Wednesday, February 13, 2013

Hiding in Sunshine Review


It has been a while since I reviewed a book, but that doesn't mean I haven't been reading. I have! As part of my Holiday VoxBox from Influenster, I received Hiding in Sunshine written by John and Caitlin Stuart. Fresh after finishing The Casual Vacancy, I jumped into this fresh novel.

From Amazon:
"Living lives of quiet affluence in a historic, suburban Boston town, Gavin and Lisa Brinkley had no idea how quickly and decisively their lives, and those of their two young daughters, could be upended. A series of events - a mysterious break-in at their home, some menacing tailgating on the highway from Boston, a startling visit from an F.B.I. agent warning of an imminent kidnapping attempt - leads to the family's abrupt uprooting from its comfortable existence into a terrifying new existence on the run, under new identities. This taut thriller by a father-daughter team follows the eleven-year odyssey of an American family on the run, in hiding through the mountain states of the American west, where survival skills and living off the grid are paramount, but so are friendship, cooperation, and resilience. The enemy, always lurking just out of sight, is a foreign cyber-criminal enterprise that launches breathtaking assaults on the American banking system and physical infrastructure, but the Brinkleys also know that the threat is deeply personal, reaching ever closer to them from the shadows of the past. At the same time, Gavin and Lisa discover the perils of wandering too close to the edges of the dark side, in the murky world of cyber-security."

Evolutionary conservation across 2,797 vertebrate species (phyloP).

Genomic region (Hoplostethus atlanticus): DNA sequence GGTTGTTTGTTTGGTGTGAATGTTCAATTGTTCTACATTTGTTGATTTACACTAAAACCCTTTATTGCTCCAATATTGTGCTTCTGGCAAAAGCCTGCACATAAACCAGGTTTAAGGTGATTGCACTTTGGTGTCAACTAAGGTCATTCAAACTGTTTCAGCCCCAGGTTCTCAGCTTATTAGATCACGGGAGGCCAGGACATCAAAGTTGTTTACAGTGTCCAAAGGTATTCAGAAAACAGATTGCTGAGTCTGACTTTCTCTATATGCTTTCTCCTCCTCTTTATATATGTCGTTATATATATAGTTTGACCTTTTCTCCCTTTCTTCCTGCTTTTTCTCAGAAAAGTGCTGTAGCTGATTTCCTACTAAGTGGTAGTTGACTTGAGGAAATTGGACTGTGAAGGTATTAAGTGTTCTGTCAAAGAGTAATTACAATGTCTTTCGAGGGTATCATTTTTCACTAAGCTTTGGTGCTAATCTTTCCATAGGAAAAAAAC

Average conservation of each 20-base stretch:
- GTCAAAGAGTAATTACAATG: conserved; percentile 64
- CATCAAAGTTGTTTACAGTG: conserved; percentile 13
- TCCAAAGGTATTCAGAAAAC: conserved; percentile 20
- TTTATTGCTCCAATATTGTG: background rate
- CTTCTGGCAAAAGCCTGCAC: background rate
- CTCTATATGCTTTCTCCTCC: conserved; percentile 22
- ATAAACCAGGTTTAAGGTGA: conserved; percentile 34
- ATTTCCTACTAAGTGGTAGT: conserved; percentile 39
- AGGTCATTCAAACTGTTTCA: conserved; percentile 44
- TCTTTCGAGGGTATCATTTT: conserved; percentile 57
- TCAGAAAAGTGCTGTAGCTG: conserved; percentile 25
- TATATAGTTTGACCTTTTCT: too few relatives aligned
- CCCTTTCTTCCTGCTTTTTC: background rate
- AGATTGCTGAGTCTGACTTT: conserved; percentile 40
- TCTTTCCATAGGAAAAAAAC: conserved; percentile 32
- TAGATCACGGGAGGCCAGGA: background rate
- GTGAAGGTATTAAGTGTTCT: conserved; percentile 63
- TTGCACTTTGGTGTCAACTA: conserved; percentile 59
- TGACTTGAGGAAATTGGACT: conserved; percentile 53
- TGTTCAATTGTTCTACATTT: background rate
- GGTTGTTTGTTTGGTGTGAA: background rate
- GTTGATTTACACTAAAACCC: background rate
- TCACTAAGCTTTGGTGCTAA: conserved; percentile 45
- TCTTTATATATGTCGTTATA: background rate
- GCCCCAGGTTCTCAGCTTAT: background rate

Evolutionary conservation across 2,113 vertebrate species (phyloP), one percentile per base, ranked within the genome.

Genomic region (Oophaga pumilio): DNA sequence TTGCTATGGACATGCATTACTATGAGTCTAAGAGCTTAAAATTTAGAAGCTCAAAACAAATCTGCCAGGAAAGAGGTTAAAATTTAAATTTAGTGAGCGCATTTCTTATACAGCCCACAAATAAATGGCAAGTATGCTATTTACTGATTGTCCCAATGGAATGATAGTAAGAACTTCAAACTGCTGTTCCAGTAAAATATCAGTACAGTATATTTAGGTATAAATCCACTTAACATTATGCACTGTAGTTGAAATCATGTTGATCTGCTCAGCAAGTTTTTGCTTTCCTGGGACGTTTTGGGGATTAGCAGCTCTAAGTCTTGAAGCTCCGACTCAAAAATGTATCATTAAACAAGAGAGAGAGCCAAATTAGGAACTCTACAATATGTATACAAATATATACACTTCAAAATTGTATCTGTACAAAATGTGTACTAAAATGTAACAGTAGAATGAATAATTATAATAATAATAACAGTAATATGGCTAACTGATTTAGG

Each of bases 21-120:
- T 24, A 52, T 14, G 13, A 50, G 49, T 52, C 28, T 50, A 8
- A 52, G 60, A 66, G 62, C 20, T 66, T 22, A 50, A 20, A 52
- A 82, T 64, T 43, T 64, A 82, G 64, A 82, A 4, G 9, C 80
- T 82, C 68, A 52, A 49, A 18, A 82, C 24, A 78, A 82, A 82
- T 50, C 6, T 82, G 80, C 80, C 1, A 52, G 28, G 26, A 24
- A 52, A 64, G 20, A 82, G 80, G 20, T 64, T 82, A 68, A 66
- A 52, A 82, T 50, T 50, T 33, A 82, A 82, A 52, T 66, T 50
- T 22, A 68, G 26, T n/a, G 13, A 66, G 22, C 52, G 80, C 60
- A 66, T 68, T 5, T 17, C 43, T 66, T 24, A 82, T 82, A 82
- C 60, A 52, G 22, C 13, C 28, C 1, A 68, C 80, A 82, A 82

When I read the description of this book and the back jacket, I was worried. I am not the biggest fan of techie pieces or thrilling mystery type pieces. I am more a fan of big, complex plots with numerous characters and twists. To be honest, I was afraid it was going to be a little cheesy.

Boy was I wrong! Although the story was slow to start, once it picked up the plot was thrilling and enthralling. The incorporation of the government memos and the side stories that build up the main story really pulled me in and made this book enjoyable for me. I even got a few plot twists towards the end that really made the book exciting.

I do have some annoyances. Mainly with the ending of the book. While the beginning chapters seemed to drag on, the ending chapters were short and ended abruptly. I felt more like the narrator was just listing the events instead of telling the story. Lastly, I could tell the transition in writing between the two authors. It was not enough of a difference to detract from the story, it was noticeable.

Overall, I give this book 4.7 out of 5. I highly recommend it to everyone! I even made Berkeley stop reading Catching Fire (which has taken him several months) to read this book, and even he likes it and we like totally different styles of writing.

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